With a dozen albums to his credit, Kyle Eastwood did not give in on his desire. If he appeared, younger, on the screens, he decided at the end of the adolescence to devote himself to jazz. While composing several musics for his father (Mystic River, Million Dollar Baby or Letters From Iwo Jima), he confirmed his career as a leader over the years. Bass and double-bass player, he remains faithful to a traditional and melodic approach to jazz, which he often enriches with lyrical ornaments. "Cinema is my second passion," he admits. It seemed natural, therefore, that today, his quintet leans on the original film tracks.
The album Cinematic opens with "Bullit," famous for its run-and-chase through the streets of San Francisco, whose soundtrack is by Lalo Schifrin. A rousing version, where Kyle Eastwood’s ductile double bass stands out from the ensemble, setting the stage for Andrew McCormack’s facetious piano. Then comes the theme of Taxi Driver, written by Bernard Hermann, the composer of Alfred Hitchcock, whose disturbing introduction recalls the ride of Travis (Robert de Niro), at night, in a New York taxi. To do this, saxophonist Brandon Allen and trumpeter Quentin Collins revive a melody known to all. In the company of the singer Camille Bertault, the quintet also gives a rhythmic rereading of "Les Moulins de mon coeur," a nostalgic hymn by Michel Legrand.
John Williams for Clint Eastwood wrote the next theme, "The Eiger Sanction." No symphonic orchestration, important to the main composer of George Lucas, but a tightened formation, where is distinguished the sensual play of the pianist Andrew McCormack. As for the brass, always in unison, they redouble their vigor. Melancholy is not forgotten, thanks to the caressing voice of the singer Hugh Coltman, on the theme of "Gran Torino," composed by Eastwood father and son. The band doesn’t miss a bit of humour either, with Henry Mancini’s classic "Pink Panther Theme." Listening to it, one is surprised to think that this ritournelle was first a work of refined jazz.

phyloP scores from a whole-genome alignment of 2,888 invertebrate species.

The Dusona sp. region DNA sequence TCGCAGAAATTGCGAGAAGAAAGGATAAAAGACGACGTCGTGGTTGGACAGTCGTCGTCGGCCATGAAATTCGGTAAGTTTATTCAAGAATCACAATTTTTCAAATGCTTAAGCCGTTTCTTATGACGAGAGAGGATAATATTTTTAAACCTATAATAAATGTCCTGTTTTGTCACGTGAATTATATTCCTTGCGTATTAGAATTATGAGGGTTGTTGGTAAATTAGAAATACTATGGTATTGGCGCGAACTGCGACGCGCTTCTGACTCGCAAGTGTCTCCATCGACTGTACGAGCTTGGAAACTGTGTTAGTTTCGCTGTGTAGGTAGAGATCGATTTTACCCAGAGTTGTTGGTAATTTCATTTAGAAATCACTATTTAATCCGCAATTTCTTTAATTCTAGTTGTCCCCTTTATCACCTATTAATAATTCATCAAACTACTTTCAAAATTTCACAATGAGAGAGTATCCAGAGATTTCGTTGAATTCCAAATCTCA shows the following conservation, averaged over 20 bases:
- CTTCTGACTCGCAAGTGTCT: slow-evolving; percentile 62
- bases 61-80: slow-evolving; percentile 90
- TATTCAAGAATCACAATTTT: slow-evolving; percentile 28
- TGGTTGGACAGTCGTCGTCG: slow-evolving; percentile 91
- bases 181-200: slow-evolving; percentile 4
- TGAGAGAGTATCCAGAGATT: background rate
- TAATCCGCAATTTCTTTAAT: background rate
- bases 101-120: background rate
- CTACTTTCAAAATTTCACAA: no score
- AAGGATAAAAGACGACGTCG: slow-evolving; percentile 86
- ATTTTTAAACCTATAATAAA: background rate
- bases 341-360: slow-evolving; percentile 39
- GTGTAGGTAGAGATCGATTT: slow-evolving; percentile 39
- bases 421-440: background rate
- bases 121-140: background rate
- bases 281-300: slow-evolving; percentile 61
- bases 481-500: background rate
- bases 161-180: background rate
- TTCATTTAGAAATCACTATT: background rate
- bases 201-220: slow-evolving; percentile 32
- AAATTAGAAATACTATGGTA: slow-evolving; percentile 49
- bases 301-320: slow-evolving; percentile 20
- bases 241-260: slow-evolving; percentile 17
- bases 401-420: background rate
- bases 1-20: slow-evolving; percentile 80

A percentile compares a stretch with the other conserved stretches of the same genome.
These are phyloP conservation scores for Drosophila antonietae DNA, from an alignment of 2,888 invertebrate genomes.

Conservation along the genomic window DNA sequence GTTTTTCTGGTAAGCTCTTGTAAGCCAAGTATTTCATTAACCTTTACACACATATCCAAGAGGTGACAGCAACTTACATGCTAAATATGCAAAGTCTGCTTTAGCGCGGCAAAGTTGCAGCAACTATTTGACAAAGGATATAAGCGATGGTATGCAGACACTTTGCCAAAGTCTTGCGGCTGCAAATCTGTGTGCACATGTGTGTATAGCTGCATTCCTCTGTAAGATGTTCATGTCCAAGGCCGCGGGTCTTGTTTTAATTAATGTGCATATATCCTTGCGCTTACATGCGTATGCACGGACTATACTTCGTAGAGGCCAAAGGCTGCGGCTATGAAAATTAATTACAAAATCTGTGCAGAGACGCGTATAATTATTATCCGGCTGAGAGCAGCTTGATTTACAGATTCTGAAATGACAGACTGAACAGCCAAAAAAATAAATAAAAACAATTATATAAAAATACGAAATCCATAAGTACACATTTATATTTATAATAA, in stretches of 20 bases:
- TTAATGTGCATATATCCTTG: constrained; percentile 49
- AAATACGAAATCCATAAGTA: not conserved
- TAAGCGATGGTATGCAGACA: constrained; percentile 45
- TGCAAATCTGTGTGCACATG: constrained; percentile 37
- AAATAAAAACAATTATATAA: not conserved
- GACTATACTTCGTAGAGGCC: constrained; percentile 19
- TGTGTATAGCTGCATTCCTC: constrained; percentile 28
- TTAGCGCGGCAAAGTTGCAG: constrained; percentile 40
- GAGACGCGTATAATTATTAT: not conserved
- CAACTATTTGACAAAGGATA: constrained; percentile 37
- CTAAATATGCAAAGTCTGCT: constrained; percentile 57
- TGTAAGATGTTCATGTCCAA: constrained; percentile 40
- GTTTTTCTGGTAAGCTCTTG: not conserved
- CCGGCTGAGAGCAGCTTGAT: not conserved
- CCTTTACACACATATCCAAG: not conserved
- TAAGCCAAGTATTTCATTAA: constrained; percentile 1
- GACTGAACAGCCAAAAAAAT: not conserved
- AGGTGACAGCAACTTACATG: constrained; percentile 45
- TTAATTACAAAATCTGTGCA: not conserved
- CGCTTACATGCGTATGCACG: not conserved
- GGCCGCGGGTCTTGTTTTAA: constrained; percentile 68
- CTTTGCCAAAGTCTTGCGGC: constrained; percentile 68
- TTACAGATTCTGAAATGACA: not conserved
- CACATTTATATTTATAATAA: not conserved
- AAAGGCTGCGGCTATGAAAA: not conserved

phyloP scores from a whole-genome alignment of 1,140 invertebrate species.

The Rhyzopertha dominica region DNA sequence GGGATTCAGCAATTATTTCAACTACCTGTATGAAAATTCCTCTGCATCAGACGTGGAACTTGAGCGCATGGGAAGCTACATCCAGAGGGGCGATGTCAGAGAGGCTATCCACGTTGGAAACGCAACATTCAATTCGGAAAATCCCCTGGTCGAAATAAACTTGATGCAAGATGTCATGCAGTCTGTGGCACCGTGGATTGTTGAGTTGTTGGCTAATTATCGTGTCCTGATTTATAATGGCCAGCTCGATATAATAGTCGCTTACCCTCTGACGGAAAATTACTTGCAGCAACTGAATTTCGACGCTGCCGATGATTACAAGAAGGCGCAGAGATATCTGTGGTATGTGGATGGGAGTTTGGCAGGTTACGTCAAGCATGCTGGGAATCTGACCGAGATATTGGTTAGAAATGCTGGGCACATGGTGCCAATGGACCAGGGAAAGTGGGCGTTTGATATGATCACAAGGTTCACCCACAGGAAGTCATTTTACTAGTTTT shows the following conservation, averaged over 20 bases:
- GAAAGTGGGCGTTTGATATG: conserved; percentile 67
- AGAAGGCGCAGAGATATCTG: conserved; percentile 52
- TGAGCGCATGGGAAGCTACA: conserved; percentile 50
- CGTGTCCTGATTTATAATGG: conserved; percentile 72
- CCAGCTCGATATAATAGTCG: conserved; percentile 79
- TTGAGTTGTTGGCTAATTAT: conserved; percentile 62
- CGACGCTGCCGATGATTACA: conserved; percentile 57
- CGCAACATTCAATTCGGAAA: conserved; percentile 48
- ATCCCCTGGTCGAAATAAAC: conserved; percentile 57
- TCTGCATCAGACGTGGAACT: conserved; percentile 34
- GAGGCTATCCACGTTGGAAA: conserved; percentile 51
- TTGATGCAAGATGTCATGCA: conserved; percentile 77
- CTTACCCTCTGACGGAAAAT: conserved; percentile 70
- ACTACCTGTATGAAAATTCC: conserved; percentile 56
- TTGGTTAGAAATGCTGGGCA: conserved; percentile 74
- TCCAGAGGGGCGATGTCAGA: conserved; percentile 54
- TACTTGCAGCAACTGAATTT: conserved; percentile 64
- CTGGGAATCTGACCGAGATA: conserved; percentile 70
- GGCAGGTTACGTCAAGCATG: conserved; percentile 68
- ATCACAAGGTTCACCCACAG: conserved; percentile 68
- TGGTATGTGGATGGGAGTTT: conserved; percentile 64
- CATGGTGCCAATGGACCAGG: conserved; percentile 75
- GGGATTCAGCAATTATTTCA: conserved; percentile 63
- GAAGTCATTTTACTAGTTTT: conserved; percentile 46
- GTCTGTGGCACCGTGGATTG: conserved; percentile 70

No movie soundtrack without Ennio Morricone, who designed the ballad for the feature film Vertiges, "Per Le Antiche Scale." All the poetry of the Italian genius is subtly evoked by the pianist of the group, very sensitive to the play of Kyle Eastwood.
He masters another music by Henry Mancini: the one from the film Charade, by the late Stanley Donen, which directed Audrey Hepburn, immersed in a disturbing story. Perfectly united, the musicians give a challenging interpretation of this theme, transcended by the daring arrangements of Brandon Allen.
Kyle Eastwood’s own compositions are not neglected. Unforgiven is taken back in a trio with contrast and depth. The song of Skyfall, one of the last James Bond, is treated in a singular way, giving free rein to the inventive improvisations of jazzmen. Finally, a clean Gran Torino instrumental contributes to perfect this successful tribute. Kyle Eastwood embraced Marcel Proust’s phrase, “The real voyage of discovery consists not in seeking new landscapes, but in having new eyes.” Through his humble and respectful approach to these songs, known to a great many, he brings original works, which have become classics over time, up-to-date.